Tonight on Radio 4, Alice Lowe invites you all to visit Alice’s Wunderland.
In light of this, Velveteer Mog elected to take a quick look back at the work of Alice & Jacqueline Wright’s Jackal Films throughout their 2010 Calendar Project. Below is her personal review.
In 2010 comedy writer and performer Alice Lowe and director Jacqueline Wright released a film per month under the guise of Jackal Films – that’s twelve shorts in total. Although we announced each of their monthly releases as they came out last year, we reckoned Jackal Film’s achievement was due a retrospective.
My original plan was to take notes while I watched each film, in an attempt to identify and record the most salient points about each one. “January: silly + brilliantly done” was as far as I got before I got utterly sucked in, forgetting to write anything else. Luckily I may have nailed it in one statement: “silly + brilliantly done” is a pretty accurate description of what Jackal Films is all about.
The silliness comes from Alice Lowe’s surreal, unhinged performances. She inhabits each character completely and then pushes it as far as it can go. Then she pushes it some more, somehow still managing to avoid caricature. Thanks to the delicate nuances of each performance and Jacqueline Wright’s perfectly-pitched unintrusive direction, the characters Alice plays are bizarre and extreme, yet at the same time strangely credible. In March’s film, The Birdhandler, Alice isn’t someone pretending to be a bird; she is a bird.
Women who look a certain way are expected to behave in a certain way on TV, and when they don’t it’s incredibly refreshing. There’s something inherently funny about an attractive woman (as Alice is) not taking herself seriously – by some way! I’m not sure if Jackal Films will care for the comparison, but it’s arguably what defined the funniest moments on ‘Smack the Pony’. Simply put, watching women being silly, when they could easily get away with just being simpering or sexy, is terrific fun! August’s Celeberama is a testament to that.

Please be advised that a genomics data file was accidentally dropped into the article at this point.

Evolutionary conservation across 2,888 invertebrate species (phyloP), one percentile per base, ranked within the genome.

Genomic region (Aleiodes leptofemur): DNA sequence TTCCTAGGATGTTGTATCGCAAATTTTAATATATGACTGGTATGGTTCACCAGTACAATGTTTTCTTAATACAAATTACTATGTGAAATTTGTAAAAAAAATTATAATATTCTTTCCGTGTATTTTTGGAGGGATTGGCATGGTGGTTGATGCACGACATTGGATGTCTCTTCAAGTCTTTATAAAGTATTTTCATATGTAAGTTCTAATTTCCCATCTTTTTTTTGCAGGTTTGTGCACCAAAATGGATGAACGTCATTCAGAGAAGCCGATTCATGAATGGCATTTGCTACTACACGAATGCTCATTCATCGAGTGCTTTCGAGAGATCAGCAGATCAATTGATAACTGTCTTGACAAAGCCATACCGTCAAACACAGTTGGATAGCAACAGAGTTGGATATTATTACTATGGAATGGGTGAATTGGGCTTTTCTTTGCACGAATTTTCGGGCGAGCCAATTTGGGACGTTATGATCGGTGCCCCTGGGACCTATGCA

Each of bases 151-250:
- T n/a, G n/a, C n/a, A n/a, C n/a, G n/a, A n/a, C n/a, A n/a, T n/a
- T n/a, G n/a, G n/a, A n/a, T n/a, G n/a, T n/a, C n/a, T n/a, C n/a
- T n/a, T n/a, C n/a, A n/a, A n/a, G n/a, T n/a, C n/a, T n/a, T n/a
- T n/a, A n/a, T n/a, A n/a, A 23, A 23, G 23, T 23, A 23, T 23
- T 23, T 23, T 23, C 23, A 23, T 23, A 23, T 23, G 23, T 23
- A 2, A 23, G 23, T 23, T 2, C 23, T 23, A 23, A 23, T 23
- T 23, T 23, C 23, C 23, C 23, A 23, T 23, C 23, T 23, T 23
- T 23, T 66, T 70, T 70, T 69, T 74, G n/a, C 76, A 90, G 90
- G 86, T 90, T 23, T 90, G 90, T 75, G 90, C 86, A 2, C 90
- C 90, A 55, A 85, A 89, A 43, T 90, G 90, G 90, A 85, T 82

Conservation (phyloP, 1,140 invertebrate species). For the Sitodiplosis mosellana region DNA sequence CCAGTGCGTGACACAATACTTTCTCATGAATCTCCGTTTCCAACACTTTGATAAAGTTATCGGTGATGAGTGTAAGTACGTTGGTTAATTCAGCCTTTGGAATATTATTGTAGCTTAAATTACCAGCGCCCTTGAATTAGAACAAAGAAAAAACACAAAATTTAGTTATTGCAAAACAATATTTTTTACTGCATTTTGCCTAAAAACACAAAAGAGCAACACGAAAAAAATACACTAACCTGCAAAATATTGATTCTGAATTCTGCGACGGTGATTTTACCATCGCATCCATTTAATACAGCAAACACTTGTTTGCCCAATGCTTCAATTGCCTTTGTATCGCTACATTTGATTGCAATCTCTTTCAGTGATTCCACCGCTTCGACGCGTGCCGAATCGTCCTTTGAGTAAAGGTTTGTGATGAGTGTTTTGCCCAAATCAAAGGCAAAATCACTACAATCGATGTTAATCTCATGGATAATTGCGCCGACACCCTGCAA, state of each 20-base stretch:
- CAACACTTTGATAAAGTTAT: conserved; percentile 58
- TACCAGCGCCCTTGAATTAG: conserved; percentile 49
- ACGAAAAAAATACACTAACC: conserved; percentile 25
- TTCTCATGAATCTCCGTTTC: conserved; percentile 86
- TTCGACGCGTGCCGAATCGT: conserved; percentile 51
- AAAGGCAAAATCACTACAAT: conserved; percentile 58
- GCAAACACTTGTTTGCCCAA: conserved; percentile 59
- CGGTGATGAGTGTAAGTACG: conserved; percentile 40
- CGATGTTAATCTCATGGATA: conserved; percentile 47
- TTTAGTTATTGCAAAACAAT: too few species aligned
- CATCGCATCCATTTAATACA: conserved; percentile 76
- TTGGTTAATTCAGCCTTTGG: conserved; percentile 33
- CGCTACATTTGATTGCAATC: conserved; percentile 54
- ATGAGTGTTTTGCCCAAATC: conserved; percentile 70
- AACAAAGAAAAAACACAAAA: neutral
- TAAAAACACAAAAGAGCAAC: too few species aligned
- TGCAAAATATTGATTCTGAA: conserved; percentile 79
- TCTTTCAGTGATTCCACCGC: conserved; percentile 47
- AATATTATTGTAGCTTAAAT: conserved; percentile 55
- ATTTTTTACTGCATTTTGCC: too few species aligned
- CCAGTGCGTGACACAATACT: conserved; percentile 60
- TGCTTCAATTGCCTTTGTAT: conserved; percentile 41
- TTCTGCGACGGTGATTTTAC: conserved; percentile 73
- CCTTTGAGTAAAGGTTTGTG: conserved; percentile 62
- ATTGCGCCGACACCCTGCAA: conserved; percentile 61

So now for the “brilliantly done” part of the Jackal Films equation: Everything that you see on screen – from the performances to the direction, lighting, wardrobe, props, grading, sound – basically the whole shebang, has been carefully thought through and made meticulously ‘just right’. Daft jokes are raised up several notches because of the care and attention lavished on the presentation of the jokes. 1970s kids TV (with a twist!) in May’s Making it With Pam, the B-movie horror of January’s Queen B and June’s Bette Davis-esque A Dead Cat demonstrate this beautifully.
Across twelve films there are bound to be some weaker moments; for me personally September’s My Old Baby feels a little thin, much as I love Rich Fulcher‘s baby. I suspect everyone will have their personal favourites, and I know at least one of my Velvety colleagues disagrees with me! Overall though, over twelve films the originality and quality of the ideas, and the execution of those ideas, shines through. 2011 has been a lot less fun without them.
If you missed out on Jackal Films’ monthly releases last year, they’re well worth a look. To visit the Jackal Films website and find out more about “the demon child” of Alice Lowe and Jacqueline Wright click here. You can also catch up on our coverage of Jackal Film’s Q&A at the Film Directing for Women Festival last September.
Listen out for tonight’s pilot of Wunderland, Lowe’s darkly psychadelic comedy that premiers on BBC Radio 4 at 11pm today. Read our recent interview with her in which she talks about the show.